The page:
By Jim Schutze
By Rachel Watts
By Lauren Drewes Daniels
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A former Geffen Records executive who also has left the label considers the article something of an embarrassment. He insists Mann has spent far too much time laboring over a tale so often told in the music business that it has become the stuff of sad cliché.
"God, why can't she stop talking about why labels are no damned good?" he wonders. "People who buy records don't care about that stuff -- it's so mundane, so boring, so meaningless. She's an amazingly talented musician. Why can't she talk about that?"
Mann, for her part, loved the Times piece. If nothing else, after years of railing against her various labels -- Epic, Imago, Geffen -- she finds she can do so now without fear of retribution. She can say whatever she wants in interviews without her manager coming down on her after talking to the press. She's free to bad-mouth anyone she wants, and she does so frequently. There's nothing quite like the artist with nothing left to lose.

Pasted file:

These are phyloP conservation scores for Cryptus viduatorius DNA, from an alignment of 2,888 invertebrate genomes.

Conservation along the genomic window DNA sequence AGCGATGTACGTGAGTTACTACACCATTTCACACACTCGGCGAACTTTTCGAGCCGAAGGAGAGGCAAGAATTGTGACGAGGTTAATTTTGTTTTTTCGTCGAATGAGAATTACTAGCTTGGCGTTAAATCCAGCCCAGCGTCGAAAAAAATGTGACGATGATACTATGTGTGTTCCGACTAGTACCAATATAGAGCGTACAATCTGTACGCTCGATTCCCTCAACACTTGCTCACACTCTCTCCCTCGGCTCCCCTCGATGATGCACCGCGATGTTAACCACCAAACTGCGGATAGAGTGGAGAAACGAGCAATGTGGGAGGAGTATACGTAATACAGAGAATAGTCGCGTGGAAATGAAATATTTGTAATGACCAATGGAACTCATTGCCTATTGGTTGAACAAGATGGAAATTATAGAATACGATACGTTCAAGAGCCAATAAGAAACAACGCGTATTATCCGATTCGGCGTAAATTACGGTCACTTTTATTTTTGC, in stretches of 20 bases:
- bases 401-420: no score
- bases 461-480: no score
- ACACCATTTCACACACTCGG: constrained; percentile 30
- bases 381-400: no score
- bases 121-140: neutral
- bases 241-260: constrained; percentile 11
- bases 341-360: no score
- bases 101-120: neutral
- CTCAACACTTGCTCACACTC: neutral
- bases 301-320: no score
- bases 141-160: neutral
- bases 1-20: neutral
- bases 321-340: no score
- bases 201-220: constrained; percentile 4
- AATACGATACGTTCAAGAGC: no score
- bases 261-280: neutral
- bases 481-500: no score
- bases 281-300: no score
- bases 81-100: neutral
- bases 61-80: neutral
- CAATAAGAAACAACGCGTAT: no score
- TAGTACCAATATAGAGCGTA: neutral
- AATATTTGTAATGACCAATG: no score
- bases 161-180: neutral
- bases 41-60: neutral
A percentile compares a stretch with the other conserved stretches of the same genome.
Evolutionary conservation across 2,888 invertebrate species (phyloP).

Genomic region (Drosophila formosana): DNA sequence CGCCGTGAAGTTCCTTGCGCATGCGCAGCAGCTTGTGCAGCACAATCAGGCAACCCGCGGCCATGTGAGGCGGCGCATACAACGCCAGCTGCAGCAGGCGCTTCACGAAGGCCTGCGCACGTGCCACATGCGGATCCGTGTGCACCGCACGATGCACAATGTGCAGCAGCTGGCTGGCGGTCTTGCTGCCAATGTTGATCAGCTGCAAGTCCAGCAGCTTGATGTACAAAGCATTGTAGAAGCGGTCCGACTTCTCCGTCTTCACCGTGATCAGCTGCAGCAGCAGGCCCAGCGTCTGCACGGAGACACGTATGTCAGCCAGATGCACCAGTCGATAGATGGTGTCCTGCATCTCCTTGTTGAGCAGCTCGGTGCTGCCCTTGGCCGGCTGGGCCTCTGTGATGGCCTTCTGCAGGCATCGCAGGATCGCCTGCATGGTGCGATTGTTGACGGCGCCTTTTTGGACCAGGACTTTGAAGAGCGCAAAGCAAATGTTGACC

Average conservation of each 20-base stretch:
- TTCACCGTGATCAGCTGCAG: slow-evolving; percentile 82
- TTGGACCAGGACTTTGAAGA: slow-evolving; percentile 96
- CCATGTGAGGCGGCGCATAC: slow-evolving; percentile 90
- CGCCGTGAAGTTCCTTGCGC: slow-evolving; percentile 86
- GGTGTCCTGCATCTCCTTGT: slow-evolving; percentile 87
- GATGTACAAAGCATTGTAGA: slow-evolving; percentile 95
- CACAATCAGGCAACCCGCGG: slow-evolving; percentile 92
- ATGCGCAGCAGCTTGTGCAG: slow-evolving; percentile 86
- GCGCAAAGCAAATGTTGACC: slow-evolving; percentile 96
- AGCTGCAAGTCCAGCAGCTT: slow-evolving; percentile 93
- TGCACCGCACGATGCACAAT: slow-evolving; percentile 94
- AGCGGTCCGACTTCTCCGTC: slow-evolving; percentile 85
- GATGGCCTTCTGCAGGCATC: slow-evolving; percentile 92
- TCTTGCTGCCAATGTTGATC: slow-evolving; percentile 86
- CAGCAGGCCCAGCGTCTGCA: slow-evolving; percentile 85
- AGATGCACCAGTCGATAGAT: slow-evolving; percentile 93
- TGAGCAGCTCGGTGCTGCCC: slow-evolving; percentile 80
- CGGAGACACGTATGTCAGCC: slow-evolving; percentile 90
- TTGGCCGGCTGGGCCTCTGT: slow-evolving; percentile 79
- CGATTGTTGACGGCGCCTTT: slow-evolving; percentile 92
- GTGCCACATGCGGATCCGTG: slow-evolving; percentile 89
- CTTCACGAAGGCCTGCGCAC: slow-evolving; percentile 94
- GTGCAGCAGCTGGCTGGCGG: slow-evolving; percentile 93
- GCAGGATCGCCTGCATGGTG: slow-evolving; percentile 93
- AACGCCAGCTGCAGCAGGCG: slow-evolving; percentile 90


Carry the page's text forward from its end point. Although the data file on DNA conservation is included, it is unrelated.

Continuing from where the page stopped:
"Before, you're supposed to lie and put a spin on it and pretend you're happy with the situation, when you feel like you're really being demeaned all the time," she says. "It's actually kind of fun. Interestingly enough, this is the one time I'm not bitter." She laughs. "I don't have a grudge. I'm totally happy. Let bygones be bygones, God bless everyone. Let's move on. I have no shred of anger left for those people anymore. I am out of the bad marriage." xxLaura Rossignol